Sometimes a day feels like 365 hours, young red-haired Reyhan states to her friend Leyla. The feeling is something they have in common, since both have had a lot of days lasting 365 hours in their lives. Those days came into their lives many years ago, when their fathers abused them sexually for the first time. The same fathers who by day took them to their hobbies and who still live with their mothers.
In Turkey, the disgrace of one brings disgrace for the whole family. Thus, it is hard to get abusers to be held accountable for their actions. Despite her mother’s objections and father’s death threats, Reyhan is determined to bring her father to the court. In a refuge in Istanbul, she meets Asya, who has also experienced domestic violence, and through Asya she meets Leyla. The women move in together, and piece by piece, they begin dealing with their trauma that has its tentacles stretched all the way to their DNA. For the first time, they experience how it feels to have someone believe their story and be there for them. In one of the film’s most harrowing scenes, they meet a woman whose small children have been abused by their father.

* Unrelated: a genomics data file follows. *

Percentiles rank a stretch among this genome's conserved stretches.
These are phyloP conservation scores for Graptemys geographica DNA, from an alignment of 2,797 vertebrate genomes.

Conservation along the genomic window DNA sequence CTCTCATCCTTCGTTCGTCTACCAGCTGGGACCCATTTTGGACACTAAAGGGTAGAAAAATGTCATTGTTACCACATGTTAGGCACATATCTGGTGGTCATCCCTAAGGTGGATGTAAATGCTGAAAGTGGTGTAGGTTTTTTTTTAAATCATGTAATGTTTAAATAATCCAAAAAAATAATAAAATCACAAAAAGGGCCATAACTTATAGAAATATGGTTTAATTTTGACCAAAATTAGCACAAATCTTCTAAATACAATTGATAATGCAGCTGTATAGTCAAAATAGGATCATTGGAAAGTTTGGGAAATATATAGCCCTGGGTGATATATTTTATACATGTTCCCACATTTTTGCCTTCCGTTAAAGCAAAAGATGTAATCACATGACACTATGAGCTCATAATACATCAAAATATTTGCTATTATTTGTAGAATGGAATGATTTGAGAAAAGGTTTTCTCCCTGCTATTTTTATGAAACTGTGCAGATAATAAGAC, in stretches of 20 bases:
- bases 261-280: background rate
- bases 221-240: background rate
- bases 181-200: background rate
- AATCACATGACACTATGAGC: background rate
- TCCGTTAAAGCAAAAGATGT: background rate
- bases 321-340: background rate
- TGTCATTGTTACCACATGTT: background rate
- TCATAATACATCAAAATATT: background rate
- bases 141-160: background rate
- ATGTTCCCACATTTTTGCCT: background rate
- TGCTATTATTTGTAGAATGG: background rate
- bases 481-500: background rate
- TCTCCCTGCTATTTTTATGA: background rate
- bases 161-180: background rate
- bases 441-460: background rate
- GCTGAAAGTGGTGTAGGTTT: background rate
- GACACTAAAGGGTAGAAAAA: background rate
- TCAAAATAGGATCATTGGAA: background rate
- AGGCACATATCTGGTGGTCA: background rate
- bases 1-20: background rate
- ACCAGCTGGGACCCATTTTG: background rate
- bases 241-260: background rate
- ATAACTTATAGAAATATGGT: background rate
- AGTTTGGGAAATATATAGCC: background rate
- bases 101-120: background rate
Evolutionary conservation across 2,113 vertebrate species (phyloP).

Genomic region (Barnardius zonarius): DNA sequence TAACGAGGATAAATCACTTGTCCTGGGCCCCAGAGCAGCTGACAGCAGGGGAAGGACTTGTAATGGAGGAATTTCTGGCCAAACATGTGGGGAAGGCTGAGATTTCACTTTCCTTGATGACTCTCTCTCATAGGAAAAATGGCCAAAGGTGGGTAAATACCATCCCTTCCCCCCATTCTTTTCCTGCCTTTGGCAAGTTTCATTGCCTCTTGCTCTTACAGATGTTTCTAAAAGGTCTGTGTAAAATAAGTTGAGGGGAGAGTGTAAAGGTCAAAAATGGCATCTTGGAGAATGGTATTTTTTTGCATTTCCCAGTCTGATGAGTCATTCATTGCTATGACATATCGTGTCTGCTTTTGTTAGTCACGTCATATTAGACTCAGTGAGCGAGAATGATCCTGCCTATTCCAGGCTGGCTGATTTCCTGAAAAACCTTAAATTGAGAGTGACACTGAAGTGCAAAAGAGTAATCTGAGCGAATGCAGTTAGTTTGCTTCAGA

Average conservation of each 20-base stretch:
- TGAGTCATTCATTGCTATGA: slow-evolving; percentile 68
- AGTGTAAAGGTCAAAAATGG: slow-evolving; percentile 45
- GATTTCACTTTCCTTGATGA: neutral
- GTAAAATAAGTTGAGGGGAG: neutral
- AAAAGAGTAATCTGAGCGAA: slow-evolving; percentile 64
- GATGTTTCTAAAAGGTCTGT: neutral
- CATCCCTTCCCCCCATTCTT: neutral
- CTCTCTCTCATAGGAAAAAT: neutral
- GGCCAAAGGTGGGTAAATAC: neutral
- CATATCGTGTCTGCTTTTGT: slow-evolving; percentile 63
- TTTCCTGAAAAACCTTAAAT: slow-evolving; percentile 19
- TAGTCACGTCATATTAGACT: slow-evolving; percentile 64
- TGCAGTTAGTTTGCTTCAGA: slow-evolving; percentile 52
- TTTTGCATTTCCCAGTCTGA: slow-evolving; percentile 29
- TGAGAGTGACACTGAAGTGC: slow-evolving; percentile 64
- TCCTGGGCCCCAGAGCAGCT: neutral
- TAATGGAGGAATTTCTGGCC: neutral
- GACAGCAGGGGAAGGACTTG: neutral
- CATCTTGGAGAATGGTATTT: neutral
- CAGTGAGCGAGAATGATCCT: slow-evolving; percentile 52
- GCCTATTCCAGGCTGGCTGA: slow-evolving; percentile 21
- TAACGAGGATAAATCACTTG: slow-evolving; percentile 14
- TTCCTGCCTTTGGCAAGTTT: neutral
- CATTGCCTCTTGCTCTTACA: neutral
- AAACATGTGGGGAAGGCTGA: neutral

The partly re-enacted film is a piercing depiction of the imprints sexual abuse leaves on its victim. At the same time, it is a story of the women who will not victimise themselves, but instead want to fight against the patriarchy and the atmosphere of fear. Despite the heavy theme, the film is delicate in its aesthetics and eventually a story of friendship and hope. It builds trust in that one case at a time, justice will prevail.
Sissi Korhonen (translated by Sabriina Hietaniemi)
Eylem Kaftan is present in the screening of her film A Day, 365 Hours on Thu, Feb 1.